The Magazine

Go for the Bitter Bloc

Hillary shows McCain the path to victory over Obama.

May 5, 2008, Vol. 13, No. 32 • By REIHAN SALAM
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It's true that these numbers were fairly grim, even before President Bush's reelection: For example, only about 20 percent in 2003 rated the economy as excellent. But the ideological landscape is far less favorable to Republicans today. When Pew conducted its most recent comprehensive report on trends in political values in 2007, it found that the gap between Democratic and Republican partisan identification was a mammoth 15 percentage points, a sharp shift from parity in 2002. And as the economy flirts with recession, the social issues that supposedly drive America's Bitter Bloc into Republican arms may be overshadowed. An October 2007 survey, for example, found that 65 percent consider "Energy" (gas prices) very important to their vote, while only 22 percent felt the same way about same-sex marriage. In October 2004, the numbers were 54 percent and 32 percent respectively. (And gas prices are appreciably higher today than they were last fall.)

Then there is the small matter that the Republican coalition is shrinking. In a survey released this month, Teixeira and Alan Abramowitz chronicle the long-term decline of the white working class, a decline driven in large part by education and income gains but also by sharp growth in the Latino population. When Republicans win elections, they tend to do so on the strength of super-majorities of white working class voters. Democratic success in 2006 derived not from winning these voters but merely from cutting the Republican advantage. Among non-college-educated whites in households making $30,000 to $50,000 a year, Bush won 62 percent to John Kerry's 38 percent. The same group went for Republicans in 2004 congressional voting by 22 points. Among non-college-educated whites in households making $50,000 to $75,000, Bush won by 70 percent to 29 percent, and congressional Republicans by 32 points. In the 2006 midterms, by contrast, the first group supported Republicans and Democrats equally, and the second backed Republicans by only 21 points.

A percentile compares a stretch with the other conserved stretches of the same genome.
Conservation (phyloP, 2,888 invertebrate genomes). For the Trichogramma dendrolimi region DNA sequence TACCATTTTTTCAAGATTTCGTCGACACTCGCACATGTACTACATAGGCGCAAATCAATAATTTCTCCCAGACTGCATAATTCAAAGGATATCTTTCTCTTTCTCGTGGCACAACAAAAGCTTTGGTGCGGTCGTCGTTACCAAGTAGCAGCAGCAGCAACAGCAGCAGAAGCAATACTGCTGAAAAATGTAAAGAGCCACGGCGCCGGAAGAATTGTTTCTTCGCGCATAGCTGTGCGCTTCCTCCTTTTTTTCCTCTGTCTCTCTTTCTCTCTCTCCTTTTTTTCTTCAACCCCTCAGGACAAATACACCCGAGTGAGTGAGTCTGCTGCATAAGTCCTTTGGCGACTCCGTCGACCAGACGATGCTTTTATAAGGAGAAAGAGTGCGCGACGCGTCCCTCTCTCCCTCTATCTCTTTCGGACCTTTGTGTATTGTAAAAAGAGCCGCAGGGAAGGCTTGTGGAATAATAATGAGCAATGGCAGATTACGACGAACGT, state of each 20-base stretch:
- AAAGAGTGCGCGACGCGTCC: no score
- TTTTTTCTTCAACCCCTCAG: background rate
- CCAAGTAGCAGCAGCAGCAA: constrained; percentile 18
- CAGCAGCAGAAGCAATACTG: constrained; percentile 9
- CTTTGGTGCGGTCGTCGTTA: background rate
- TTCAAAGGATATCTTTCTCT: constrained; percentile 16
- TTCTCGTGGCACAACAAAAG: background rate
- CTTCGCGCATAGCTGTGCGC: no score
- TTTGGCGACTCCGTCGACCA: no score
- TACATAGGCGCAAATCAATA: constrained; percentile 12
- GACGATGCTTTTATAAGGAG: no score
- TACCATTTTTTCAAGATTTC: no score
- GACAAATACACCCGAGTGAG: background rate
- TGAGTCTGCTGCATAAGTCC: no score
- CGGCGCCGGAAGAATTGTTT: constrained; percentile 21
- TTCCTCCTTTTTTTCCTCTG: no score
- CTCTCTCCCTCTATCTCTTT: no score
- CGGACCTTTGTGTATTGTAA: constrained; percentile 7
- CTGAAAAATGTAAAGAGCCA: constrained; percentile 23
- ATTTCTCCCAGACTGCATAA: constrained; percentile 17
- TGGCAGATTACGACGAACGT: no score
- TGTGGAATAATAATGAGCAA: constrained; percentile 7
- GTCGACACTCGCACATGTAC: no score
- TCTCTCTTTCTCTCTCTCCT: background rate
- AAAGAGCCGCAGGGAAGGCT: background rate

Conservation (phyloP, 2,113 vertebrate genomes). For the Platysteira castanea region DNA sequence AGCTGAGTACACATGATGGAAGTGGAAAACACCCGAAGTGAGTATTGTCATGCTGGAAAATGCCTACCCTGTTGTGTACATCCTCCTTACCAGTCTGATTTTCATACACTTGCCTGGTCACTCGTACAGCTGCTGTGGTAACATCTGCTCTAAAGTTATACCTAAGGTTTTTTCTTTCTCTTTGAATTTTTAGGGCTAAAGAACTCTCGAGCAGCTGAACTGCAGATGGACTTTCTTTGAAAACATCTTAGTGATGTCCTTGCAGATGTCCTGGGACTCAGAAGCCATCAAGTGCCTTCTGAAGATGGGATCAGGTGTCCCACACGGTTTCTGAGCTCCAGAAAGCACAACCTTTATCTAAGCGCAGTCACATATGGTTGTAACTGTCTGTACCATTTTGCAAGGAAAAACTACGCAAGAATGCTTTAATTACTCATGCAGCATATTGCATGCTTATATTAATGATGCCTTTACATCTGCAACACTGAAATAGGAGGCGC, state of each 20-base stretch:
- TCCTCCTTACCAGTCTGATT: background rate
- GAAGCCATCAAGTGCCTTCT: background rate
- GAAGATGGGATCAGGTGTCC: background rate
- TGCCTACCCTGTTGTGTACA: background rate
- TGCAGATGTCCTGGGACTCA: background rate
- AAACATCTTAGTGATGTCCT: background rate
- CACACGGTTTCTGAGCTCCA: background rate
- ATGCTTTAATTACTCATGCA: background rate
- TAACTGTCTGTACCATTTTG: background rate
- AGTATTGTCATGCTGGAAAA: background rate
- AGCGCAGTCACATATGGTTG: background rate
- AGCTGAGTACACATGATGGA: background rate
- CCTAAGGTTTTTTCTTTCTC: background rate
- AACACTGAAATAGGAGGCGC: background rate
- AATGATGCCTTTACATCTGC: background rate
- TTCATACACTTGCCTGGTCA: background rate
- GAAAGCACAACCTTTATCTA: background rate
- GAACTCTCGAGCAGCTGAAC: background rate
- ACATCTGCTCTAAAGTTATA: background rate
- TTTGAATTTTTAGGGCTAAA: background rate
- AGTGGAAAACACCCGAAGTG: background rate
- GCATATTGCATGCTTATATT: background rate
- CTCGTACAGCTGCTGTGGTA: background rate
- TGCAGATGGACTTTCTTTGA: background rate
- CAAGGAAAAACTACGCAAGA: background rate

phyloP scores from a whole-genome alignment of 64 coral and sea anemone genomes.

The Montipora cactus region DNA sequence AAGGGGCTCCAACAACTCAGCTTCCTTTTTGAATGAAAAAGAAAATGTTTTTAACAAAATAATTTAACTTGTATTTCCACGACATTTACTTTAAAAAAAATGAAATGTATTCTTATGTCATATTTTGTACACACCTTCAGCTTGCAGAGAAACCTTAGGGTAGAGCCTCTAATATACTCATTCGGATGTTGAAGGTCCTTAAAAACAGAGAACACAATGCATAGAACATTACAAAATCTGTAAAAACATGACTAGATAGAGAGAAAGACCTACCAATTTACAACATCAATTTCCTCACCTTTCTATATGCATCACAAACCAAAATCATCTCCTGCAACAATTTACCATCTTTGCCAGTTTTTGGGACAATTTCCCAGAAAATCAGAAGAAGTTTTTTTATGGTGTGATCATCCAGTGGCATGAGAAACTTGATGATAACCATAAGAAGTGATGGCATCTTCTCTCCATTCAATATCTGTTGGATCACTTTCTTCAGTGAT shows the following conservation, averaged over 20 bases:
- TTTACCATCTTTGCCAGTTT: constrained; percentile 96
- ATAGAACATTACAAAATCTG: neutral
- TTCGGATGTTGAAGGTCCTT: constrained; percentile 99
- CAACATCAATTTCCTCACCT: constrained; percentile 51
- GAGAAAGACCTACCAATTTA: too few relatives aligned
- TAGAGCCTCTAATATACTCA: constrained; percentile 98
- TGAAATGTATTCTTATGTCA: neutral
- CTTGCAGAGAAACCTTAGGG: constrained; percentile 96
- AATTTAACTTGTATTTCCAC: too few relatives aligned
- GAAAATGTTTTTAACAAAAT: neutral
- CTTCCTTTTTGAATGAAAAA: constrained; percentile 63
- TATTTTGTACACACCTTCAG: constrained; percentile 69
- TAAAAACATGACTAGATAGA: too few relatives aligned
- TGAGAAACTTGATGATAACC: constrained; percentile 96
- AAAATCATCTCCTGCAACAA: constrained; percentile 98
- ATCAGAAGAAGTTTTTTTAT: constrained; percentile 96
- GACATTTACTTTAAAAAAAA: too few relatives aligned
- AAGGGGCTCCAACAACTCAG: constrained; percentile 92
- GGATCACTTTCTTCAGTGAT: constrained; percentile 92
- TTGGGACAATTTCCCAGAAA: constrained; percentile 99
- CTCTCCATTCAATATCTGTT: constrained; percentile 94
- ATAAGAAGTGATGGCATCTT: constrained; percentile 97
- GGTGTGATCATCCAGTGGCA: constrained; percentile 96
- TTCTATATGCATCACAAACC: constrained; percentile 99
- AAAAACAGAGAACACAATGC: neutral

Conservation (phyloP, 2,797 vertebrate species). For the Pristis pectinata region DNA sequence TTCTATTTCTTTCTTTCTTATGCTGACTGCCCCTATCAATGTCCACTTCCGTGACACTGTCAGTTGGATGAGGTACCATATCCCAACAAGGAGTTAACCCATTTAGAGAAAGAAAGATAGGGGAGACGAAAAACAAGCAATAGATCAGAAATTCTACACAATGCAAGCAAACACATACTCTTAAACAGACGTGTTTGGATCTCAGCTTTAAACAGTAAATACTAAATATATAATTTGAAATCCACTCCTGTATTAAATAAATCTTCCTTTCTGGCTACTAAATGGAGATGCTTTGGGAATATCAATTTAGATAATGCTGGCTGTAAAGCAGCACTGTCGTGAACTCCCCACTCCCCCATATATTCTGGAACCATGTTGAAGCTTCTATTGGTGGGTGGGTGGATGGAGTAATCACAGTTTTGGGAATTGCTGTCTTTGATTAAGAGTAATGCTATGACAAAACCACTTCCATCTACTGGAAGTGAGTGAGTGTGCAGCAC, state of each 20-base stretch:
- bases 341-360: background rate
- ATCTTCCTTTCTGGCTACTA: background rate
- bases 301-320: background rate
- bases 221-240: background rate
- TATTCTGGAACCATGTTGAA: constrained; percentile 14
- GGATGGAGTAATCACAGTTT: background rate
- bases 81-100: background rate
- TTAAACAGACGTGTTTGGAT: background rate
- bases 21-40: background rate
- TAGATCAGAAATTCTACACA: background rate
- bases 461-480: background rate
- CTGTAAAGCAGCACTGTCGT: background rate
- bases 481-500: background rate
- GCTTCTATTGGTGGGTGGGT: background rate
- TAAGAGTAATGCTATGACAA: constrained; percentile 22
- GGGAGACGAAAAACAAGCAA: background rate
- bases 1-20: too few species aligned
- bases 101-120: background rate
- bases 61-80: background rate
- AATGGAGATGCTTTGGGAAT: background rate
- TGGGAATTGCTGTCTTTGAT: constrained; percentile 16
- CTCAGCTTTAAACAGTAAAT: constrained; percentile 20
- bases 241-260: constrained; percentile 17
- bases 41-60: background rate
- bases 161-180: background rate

In Building Red America, Thomas B. Edsall described the Republican party as a coalition of winners. Blue-collar Republicans tended to be non-college-educated women and men in intact families, who had successfully adapted to economic change and were inclined to believe that the market economy worked for them. It is easy to see how a tough economic climate will shrink the winners' circle. This is particularly true in the hard-hit Great Lakes region, where McCain has a chance to perform well against Obama. A reprise of 2006 in the form of Republican underperformance among white working-class voters would doom McCain. He needs to keep his edge with these voters well in double digits to blunt the growing strength of Republican-unfriendly constituencies like less affluent college-educated whites, unmarried women, and nonwhite voters. That is, McCain needs to win a bigger share of a shrinking slice of the electorate. That won't be easy, particularly since domestic issues aren't his strong suit, as his disappointing performance in the Michigan primary showed. If he pulls it off, however, McCain will have a shot at winning states like Pennsylvania and Michigan.

If the old coalition is shrinking, can McCain break out of the Republican demographic box by winning more nonwhite voters? He has a better chance than any other Republican. The party has performed decently with some Latino constituencies, some Asian ethnic groups, and with small but significant minorities of culturally conservative black voters, as in Ohio in 2004. But in light of Obama's popularity among black voters, it seems safe to say that McCain doesn't have much of a shot with a constituency that has long been a Democratic stronghold. As for Latinos and Asian Americans, the so-called new minorities, the challenge is vexing because these groups are so diverse, and both are subject to what demographer William Frey calls "translation gaps." States with large Latino and Asian populations don't always have large Latino and Asian electorates, thanks to disproportionately high numbers of children under 18 and foreign-born residents who haven't yet acquired citizenship.